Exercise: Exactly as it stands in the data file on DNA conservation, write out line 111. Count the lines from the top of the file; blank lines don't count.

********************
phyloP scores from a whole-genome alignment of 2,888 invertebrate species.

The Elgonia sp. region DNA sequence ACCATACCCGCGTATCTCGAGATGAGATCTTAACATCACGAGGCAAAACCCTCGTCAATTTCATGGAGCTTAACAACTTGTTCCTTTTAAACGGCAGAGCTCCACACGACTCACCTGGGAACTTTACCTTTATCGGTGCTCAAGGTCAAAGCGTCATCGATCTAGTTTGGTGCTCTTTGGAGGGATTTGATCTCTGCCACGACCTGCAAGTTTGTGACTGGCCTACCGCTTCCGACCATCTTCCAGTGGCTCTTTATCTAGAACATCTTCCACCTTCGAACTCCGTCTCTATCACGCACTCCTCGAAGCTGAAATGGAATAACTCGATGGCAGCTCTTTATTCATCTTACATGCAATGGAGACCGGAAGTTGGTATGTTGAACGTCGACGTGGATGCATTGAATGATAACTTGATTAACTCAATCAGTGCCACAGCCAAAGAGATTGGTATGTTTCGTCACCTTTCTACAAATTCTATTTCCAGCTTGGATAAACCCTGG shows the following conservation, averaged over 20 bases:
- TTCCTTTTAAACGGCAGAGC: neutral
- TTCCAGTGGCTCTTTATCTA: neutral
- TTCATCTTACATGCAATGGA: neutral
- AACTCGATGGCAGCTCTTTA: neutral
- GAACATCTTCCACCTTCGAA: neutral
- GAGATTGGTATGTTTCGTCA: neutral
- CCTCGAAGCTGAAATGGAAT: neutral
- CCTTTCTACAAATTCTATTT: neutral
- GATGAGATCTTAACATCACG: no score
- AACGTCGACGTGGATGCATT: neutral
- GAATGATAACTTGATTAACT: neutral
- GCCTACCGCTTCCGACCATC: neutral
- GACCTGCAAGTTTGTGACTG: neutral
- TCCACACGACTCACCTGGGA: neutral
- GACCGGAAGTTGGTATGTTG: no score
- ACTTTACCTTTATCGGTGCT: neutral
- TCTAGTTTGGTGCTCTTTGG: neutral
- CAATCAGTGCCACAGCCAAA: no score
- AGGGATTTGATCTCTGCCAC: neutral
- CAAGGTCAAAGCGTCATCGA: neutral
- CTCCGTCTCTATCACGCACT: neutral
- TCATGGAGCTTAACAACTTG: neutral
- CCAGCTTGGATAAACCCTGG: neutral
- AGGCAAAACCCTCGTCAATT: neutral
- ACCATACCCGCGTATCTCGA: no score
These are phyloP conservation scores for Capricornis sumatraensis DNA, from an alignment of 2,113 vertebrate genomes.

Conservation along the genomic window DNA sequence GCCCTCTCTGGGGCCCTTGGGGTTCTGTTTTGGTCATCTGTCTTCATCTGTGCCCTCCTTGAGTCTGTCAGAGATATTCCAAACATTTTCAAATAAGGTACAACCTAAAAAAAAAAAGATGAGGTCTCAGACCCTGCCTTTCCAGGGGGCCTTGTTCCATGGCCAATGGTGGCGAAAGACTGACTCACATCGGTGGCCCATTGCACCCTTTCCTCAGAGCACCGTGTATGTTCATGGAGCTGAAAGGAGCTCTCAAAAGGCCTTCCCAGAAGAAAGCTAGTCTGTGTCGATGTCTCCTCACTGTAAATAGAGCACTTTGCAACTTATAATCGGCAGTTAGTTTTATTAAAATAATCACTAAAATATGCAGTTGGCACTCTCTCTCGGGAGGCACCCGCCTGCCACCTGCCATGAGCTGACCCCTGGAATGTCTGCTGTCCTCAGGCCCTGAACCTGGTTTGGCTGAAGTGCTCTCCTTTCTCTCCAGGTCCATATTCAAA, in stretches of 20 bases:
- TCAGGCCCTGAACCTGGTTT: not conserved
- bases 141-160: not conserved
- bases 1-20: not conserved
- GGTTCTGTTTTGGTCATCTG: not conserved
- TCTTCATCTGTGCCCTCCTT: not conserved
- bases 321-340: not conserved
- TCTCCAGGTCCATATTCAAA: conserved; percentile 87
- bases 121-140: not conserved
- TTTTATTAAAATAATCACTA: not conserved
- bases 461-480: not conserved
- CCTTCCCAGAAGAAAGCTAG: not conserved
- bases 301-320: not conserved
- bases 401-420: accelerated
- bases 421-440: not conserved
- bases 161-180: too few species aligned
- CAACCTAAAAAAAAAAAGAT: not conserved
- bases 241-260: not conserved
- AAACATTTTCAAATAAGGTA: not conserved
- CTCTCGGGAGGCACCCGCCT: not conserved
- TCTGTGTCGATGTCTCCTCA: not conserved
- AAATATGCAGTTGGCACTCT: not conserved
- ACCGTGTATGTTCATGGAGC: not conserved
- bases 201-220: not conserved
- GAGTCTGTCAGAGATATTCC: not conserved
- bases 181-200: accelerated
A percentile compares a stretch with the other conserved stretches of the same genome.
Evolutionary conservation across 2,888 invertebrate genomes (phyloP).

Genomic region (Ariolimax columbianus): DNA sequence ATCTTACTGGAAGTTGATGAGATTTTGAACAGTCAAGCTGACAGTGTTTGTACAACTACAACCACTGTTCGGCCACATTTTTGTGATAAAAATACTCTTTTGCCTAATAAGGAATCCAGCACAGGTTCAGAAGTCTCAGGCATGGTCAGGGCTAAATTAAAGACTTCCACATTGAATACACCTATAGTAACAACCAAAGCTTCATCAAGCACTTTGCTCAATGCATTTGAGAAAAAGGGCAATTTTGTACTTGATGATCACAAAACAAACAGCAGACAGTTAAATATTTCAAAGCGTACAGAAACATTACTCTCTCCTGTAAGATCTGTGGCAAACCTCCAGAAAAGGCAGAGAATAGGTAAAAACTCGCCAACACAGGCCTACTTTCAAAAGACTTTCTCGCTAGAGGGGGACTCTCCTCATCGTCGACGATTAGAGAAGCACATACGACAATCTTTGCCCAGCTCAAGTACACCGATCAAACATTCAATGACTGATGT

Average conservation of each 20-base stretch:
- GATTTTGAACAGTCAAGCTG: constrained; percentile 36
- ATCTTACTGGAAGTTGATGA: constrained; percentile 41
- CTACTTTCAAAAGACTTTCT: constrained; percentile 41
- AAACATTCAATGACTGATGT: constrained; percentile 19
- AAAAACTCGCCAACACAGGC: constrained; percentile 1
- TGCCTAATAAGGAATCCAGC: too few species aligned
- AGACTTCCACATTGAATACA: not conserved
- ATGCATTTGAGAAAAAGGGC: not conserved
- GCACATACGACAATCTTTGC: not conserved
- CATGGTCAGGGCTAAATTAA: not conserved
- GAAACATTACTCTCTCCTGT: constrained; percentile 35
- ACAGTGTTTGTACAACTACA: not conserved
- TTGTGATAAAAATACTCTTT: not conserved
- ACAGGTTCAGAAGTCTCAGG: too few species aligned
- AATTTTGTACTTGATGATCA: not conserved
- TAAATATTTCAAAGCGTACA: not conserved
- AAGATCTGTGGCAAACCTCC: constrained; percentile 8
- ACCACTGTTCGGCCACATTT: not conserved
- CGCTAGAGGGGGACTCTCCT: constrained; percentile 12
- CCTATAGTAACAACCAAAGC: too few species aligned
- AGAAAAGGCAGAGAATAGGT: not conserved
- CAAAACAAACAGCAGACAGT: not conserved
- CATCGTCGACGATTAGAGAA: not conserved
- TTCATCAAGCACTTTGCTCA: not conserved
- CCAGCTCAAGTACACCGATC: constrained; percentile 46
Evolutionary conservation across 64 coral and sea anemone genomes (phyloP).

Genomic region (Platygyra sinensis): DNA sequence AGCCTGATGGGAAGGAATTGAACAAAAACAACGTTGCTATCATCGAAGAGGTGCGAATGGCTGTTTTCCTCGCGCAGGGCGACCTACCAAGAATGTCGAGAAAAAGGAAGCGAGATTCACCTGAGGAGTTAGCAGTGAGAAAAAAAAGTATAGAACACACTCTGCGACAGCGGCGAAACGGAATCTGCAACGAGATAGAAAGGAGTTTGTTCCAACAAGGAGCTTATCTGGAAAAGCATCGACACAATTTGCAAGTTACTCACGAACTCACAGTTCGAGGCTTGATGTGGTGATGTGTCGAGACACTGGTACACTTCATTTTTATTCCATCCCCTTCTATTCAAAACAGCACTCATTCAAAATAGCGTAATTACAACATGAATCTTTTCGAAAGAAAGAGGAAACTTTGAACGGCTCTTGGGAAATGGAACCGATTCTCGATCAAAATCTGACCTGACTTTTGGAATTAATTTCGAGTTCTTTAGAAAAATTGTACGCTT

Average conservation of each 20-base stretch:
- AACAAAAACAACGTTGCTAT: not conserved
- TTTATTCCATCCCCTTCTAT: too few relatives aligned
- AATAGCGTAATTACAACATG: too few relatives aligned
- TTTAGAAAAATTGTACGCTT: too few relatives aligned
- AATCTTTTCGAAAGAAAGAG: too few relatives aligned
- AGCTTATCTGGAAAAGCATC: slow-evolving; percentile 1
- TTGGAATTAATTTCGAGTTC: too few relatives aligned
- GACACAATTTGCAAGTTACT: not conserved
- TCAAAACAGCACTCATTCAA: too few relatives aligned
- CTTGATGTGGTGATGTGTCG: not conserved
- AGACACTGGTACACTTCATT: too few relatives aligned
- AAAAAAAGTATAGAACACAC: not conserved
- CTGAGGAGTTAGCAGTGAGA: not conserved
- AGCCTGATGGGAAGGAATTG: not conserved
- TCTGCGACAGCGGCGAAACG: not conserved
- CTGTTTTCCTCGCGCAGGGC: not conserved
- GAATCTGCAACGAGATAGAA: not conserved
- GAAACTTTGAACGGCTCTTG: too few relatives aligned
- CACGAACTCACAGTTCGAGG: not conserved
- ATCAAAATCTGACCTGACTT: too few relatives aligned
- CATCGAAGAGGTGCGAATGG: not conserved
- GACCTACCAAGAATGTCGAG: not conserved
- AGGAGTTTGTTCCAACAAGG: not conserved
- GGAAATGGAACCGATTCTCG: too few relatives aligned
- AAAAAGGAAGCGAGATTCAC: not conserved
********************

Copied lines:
- AAAAAGGAAGCGAGATTCAC: not conserved